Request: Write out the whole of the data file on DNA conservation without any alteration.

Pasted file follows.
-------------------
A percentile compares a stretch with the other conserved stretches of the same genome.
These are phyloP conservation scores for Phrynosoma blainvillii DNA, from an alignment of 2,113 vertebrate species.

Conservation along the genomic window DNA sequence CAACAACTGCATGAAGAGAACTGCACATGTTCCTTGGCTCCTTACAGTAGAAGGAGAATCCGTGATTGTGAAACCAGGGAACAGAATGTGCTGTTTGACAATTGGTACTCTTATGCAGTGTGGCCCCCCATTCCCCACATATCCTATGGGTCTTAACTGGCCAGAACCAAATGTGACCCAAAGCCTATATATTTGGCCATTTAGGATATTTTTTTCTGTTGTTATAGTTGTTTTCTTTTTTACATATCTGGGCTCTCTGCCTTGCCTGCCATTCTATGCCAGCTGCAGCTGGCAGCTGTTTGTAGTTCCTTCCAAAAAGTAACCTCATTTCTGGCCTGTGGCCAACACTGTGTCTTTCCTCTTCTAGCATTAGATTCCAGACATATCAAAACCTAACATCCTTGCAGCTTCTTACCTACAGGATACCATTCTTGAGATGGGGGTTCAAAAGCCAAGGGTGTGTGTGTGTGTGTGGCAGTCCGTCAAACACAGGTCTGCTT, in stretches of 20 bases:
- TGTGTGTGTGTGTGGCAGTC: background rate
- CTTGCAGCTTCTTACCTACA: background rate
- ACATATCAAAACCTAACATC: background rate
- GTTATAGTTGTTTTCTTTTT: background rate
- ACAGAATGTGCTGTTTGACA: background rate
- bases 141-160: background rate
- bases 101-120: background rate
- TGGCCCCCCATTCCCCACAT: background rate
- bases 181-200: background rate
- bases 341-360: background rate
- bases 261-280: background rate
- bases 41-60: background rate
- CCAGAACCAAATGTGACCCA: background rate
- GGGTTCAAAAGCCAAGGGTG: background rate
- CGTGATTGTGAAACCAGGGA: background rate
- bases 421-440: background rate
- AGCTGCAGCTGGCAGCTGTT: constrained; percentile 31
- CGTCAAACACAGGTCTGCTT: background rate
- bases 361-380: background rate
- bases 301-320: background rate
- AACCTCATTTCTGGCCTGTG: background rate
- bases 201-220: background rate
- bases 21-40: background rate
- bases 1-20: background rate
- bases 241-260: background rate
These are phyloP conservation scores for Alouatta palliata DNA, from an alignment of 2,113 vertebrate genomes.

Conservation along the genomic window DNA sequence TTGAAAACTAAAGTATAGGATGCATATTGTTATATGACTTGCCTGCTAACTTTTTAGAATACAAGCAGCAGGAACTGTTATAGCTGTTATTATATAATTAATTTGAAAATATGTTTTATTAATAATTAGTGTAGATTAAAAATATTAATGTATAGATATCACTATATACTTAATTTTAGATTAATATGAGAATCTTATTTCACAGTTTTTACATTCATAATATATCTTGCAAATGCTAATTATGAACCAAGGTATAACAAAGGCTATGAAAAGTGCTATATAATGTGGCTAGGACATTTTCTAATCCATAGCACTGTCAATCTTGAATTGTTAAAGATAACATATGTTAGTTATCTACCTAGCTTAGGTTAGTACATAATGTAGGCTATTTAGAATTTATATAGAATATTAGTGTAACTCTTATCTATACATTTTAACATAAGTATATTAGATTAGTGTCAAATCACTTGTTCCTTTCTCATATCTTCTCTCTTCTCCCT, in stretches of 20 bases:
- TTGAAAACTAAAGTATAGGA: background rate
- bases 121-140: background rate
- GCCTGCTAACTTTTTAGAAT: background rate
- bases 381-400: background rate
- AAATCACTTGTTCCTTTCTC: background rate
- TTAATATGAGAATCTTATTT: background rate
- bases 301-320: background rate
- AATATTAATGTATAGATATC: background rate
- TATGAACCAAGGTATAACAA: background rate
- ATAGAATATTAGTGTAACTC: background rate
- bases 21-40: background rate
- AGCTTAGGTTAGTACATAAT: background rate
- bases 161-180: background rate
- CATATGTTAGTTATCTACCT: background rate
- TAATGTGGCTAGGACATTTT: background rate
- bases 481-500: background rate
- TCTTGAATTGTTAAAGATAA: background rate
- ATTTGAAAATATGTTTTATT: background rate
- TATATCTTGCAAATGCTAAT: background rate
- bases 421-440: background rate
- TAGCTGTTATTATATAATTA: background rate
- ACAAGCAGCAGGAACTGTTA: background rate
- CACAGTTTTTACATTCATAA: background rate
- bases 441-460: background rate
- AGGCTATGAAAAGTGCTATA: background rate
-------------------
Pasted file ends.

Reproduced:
A percentile compares a stretch with the other conserved stretches of the same genome.
These are phyloP conservation scores for Phrynosoma blainvillii DNA, from an alignment of 2,113 vertebrate species.

Conservation along the genomic window DNA sequence CAACAACTGCATGAAGAGAACTGCACATGTTCCTTGGCTCCTTACAGTAGAAGGAGAATCCGTGATTGTGAAACCAGGGAACAGAATGTGCTGTTTGACAATTGGTACTCTTATGCAGTGTGGCCCCCCATTCCCCACATATCCTATGGGTCTTAACTGGCCAGAACCAAATGTGACCCAAAGCCTATATATTTGGCCATTTAGGATATTTTTTTCTGTTGTTATAGTTGTTTTCTTTTTTACATATCTGGGCTCTCTGCCTTGCCTGCCATTCTATGCCAGCTGCAGCTGGCAGCTGTTTGTAGTTCCTTCCAAAAAGTAACCTCATTTCTGGCCTGTGGCCAACACTGTGTCTTTCCTCTTCTAGCATTAGATTCCAGACATATCAAAACCTAACATCCTTGCAGCTTCTTACCTACAGGATACCATTCTTGAGATGGGGGTTCAAAAGCCAAGGGTGTGTGTGTGTGTGTGGCAGTCCGTCAAACACAGGTCTGCTT, in stretches of 20 bases:
- TGTGTGTGTGTGTGGCAGTC: background rate
- CTTGCAGCTTCTTACCTACA: background rate
- ACATATCAAAACCTAACATC: background rate
- GTTATAGTTGTTTTCTTTTT: background rate
- ACAGAATGTGCTGTTTGACA: background rate
- bases 141-160: background rate
- bases 101-120: background rate
- TGGCCCCCCATTCCCCACAT: background rate
- bases 181-200: background rate
- bases 341-360: background rate
- bases 261-280: background rate
- bases 41-60: background rate
- CCAGAACCAAATGTGACCCA: background rate
- GGGTTCAAAAGCCAAGGGTG: background rate
- CGTGATTGTGAAACCAGGGA: background rate
- bases 421-440: background rate
- AGCTGCAGCTGGCAGCTGTT: constrained; percentile 31
- CGTCAAACACAGGTCTGCTT: background rate
- bases 361-380: background rate
- bases 301-320: background rate
- AACCTCATTTCTGGCCTGTG: background rate
- bases 201-220: background rate
- bases 21-40: background rate
- bases 1-20: background rate
- bases 241-260: background rate
These are phyloP conservation scores for Alouatta palliata DNA, from an alignment of 2,113 vertebrate genomes.

Conservation along the genomic window DNA sequence TTGAAAACTAAAGTATAGGATGCATATTGTTATATGACTTGCCTGCTAACTTTTTAGAATACAAGCAGCAGGAACTGTTATAGCTGTTATTATATAATTAATTTGAAAATATGTTTTATTAATAATTAGTGTAGATTAAAAATATTAATGTATAGATATCACTATATACTTAATTTTAGATTAATATGAGAATCTTATTTCACAGTTTTTACATTCATAATATATCTTGCAAATGCTAATTATGAACCAAGGTATAACAAAGGCTATGAAAAGTGCTATATAATGTGGCTAGGACATTTTCTAATCCATAGCACTGTCAATCTTGAATTGTTAAAGATAACATATGTTAGTTATCTACCTAGCTTAGGTTAGTACATAATGTAGGCTATTTAGAATTTATATAGAATATTAGTGTAACTCTTATCTATACATTTTAACATAAGTATATTAGATTAGTGTCAAATCACTTGTTCCTTTCTCATATCTTCTCTCTTCTCCCT, in stretches of 20 bases:
- TTGAAAACTAAAGTATAGGA: background rate
- bases 121-140: background rate
- GCCTGCTAACTTTTTAGAAT: background rate
- bases 381-400: background rate
- AAATCACTTGTTCCTTTCTC: background rate
- TTAATATGAGAATCTTATTT: background rate
- bases 301-320: background rate
- AATATTAATGTATAGATATC: background rate
- TATGAACCAAGGTATAACAA: background rate
- ATAGAATATTAGTGTAACTC: background rate
- bases 21-40: background rate
- AGCTTAGGTTAGTACATAAT: background rate
- bases 161-180: background rate
- CATATGTTAGTTATCTACCT: background rate
- TAATGTGGCTAGGACATTTT: background rate
- bases 481-500: background rate
- TCTTGAATTGTTAAAGATAA: background rate
- ATTTGAAAATATGTTTTATT: background rate
- TATATCTTGCAAATGCTAAT: background rate
- bases 421-440: background rate
- TAGCTGTTATTATATAATTA: background rate
- ACAAGCAGCAGGAACTGTTA: background rate
- CACAGTTTTTACATTCATAA: background rate
- bases 441-460: background rate
- AGGCTATGAAAAGTGCTATA: background rate